Rarely did I see 30 or 40 different species of coral in a tank along with 25 different species of fish like we seem to do here. Also the corals they house were given a lot of space from the start and were allowed to grow into nice full colonies that caught your eye as soon as you walked into the room. Rarely did I have to look for a small frag or a tiny colony that was hidden in the rock somewhere.
Granted, most of the tanks I saw had been up for a significant period of time and the corals had been given both time and space to reach their full potential. In speaking with their owners, they also had a different mindset when they set up their tanks they had an idea of what they wanted it to look like over time – so many reefers put their corals in place, added their fish, and then pretty much let it grow into a “mini-reef”.
Very few of the hobbyists I spoke with were constantly adding, removing or cutting their corals. They pretty much set it up right from the start with a goal in mind and then let it grow. Sadly I have tried to do this in many of the tanks I have set up, but I always come across that ‘one more’ coral that I just need to have, and as a result my tanks are constantly moved around or things are cut or something is done which disrupts the tank.
In my opinion, every time I disrupt a coral, either by moving it, cutting it, or somehow changing the environment, it sets back the growth by 2-3 months. I am assuming it is the same for others, so maybe the frequent changing and manipulating of our tanks is at least in part keeping many hobbyists from having large colonies.
One other thing that I also noted is that European hobbyists still seem to be much more willing to share rather than sell frags to one another. As a result I noticed a kind of regional bias to which corals were being kept. That is, the tanks in one area all had a lot of the same corals in them due to the hobbyists sharing frags. Then I would see the same thing in the next region or country I went to in terms of coral diversity in the tanks. This is also much different than what we have observed here.
And this brings us to what some of us now believe is one of the biggest reasons why we no longer see large colonies: corals now get fragged far more frequently than they used to. Many of the tanks we see for the most part house mostly named, expensive corals. It is our theory that since many of the owners of these corals paid significant amounts for these corals at least some of them try to recoup their investment by fragging them and selling the frags as soon as the branches are of fraggable (yes that’s a new word) size.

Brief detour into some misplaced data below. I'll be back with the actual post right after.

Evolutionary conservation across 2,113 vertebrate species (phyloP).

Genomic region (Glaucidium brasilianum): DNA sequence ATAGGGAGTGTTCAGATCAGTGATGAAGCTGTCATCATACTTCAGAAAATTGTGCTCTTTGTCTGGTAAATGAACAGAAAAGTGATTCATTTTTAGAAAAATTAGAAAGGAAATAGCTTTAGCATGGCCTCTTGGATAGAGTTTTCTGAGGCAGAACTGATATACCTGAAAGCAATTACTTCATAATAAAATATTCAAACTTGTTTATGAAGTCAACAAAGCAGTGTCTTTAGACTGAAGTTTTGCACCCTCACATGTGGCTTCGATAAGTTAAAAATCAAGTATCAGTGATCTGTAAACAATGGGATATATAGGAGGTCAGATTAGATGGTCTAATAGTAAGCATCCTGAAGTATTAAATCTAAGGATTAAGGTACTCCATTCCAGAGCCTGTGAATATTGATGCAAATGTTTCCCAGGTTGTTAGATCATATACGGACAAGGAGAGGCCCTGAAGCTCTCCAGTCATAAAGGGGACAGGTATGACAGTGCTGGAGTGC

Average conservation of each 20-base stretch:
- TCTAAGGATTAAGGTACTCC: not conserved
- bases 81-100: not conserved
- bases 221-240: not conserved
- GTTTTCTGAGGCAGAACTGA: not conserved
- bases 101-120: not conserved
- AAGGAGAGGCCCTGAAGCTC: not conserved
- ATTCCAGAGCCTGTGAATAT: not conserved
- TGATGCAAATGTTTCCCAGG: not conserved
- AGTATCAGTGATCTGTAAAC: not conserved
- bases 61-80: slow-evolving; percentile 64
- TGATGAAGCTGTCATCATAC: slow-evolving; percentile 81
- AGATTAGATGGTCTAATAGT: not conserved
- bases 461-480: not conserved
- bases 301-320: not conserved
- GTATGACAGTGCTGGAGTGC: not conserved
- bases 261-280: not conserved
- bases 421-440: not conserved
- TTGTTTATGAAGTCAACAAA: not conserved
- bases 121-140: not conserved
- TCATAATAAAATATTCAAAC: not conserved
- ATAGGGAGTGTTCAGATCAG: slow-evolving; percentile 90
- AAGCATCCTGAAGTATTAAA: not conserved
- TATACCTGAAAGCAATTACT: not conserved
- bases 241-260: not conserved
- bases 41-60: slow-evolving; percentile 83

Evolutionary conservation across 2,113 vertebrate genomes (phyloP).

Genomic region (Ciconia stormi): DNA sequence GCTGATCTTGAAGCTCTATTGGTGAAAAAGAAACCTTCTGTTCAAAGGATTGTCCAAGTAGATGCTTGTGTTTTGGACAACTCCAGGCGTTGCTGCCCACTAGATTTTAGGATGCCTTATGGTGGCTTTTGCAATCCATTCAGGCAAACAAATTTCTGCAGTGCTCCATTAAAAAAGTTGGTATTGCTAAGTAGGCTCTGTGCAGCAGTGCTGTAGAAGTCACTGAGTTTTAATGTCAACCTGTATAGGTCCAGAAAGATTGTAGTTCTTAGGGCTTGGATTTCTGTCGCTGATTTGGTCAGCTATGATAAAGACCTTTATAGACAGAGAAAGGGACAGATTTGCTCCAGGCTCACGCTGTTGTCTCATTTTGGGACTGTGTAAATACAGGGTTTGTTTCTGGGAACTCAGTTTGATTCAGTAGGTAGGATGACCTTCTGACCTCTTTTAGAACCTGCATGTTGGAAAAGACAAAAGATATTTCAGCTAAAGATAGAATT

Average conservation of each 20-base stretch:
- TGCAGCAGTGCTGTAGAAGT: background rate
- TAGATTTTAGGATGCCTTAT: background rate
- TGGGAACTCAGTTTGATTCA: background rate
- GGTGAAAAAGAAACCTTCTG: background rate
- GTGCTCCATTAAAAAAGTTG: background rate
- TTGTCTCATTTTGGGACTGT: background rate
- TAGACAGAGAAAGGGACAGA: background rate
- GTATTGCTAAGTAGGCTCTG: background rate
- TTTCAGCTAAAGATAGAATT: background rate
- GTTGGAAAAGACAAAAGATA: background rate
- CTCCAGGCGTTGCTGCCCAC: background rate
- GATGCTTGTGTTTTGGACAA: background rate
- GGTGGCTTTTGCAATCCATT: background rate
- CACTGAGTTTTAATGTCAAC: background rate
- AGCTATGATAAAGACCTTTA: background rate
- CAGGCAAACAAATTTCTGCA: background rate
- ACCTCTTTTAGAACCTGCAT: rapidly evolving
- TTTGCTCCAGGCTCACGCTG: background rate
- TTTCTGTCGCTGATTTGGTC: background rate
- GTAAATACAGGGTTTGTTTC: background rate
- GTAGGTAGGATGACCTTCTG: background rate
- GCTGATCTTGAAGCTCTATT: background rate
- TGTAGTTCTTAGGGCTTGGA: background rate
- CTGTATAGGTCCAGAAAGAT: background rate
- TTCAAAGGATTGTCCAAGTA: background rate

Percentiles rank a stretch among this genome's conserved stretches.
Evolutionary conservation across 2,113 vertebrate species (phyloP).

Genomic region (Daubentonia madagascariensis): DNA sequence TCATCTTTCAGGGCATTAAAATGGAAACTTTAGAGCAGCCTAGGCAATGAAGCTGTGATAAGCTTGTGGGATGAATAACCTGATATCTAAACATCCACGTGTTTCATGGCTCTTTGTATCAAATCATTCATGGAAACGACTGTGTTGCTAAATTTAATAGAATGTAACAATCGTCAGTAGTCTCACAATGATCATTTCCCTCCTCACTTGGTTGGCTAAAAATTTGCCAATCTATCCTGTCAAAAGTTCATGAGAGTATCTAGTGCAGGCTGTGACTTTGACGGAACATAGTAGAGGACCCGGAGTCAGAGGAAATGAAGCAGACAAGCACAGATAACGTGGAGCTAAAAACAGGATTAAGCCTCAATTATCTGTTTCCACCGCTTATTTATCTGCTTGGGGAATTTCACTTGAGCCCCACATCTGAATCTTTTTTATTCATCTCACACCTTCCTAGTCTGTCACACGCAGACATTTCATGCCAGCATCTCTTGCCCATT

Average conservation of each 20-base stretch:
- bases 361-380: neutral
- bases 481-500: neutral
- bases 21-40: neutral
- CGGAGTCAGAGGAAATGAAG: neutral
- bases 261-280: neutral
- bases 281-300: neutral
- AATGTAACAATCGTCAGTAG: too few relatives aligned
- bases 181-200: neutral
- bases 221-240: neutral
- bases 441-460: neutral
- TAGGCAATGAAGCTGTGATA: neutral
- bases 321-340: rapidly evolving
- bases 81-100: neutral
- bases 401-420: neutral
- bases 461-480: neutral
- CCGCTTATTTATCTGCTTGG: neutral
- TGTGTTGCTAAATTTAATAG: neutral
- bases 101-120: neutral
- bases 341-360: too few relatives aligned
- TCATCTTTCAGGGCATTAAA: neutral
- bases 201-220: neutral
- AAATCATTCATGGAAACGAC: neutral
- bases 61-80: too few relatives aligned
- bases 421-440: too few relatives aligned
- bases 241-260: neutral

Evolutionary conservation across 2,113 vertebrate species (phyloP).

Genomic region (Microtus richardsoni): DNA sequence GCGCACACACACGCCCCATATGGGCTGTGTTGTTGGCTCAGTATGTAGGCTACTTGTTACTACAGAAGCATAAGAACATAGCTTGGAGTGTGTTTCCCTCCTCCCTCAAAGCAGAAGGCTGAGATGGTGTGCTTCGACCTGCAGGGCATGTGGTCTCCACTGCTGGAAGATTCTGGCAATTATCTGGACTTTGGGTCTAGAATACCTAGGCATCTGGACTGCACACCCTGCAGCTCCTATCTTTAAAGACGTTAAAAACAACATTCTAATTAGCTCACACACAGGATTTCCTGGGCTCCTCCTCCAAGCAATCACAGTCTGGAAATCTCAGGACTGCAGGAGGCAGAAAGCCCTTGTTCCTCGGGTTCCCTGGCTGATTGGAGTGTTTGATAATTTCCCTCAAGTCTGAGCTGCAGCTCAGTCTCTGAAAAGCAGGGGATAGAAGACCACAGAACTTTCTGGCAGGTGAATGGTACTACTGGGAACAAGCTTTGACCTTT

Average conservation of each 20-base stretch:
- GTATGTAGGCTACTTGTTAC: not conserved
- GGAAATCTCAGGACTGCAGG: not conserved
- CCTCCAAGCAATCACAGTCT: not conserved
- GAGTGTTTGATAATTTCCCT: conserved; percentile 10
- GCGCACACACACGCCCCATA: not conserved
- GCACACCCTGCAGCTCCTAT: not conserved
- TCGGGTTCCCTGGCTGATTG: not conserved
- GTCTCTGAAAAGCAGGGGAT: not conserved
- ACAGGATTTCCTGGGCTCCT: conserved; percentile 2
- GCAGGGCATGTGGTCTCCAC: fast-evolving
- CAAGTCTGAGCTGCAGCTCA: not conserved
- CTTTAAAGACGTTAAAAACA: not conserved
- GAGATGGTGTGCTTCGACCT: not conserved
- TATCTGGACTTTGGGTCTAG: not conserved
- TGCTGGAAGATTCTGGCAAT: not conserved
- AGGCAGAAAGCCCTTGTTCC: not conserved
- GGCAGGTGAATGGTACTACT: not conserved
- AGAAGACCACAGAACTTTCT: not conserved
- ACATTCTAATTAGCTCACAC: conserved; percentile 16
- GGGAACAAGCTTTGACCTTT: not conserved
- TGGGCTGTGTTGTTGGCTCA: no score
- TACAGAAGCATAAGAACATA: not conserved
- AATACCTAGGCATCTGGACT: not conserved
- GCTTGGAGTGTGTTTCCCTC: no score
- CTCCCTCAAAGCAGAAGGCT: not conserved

Since many of these corals are in high demand and there is limited supply, this makes sense. Otherwise we could not come up with any other explanation as to why so many of the nicer colonies we saw were never any bigger than a golf ball. So while I understand this, it does make me feel bad that so many hobbyists whose tanks I’ve seen are missing out on seeing the beauty of what a big colony looks like.
To me even a big colony of a green Bali slimmer or a common tricolor Acro is far more appealing to look at than a tiny frag of some designer coral. It is also my opinion that a big colony is better to frag than a small colony and causes less trauma to the coral so that it bounces back much faster. It makes more sense to let a colony grow out before fragging it so that I can not only enjoy the impact that a big colony has, but also so that I can frag it without worrying that in doing so I will wipeout the whole colony.
I once took 30 1” frags off a single colony from the Bali slimmer that was in my 1200-gallon tank for a science project my cousin was doing on the effect temperature and water motion has on coral bleaching and within 2 months you could not tell that any frags had been taken. And yes, the slimmer lived up to its name and produced a tremendous amount of mucous from being fragged, with small colonies this would not have been possible.
Some great examples of how impressive large colonies of coral can be in a captive environment t best are the many huge colonies grown from frags in Joe Yaiullo’s 20,000-gallon tank at Atlantis Aquarium, the massive Pocillopora and Turbinaria and Montipora colonies at the Aquarium of the Pacific and the numerous colonies also grown from frags in Sanjay’s 500-gallon plus tank. In these tanks, once the corals were set in place they were simply allowed to grow with for the most part little interference until they had to be fragged to keep them from over growing one another.
Even though for the most part these tanks are not stocked with named designer corals it is my opinion that these tanks are the best examples of how impressive large colonies can be in captive systems. I realize that there is great temptation to constantly frag our tanks, but I think once you see how impressive even a common coral can be when allowed to reach a large size it will offset the desire to constantly frag it when it is small.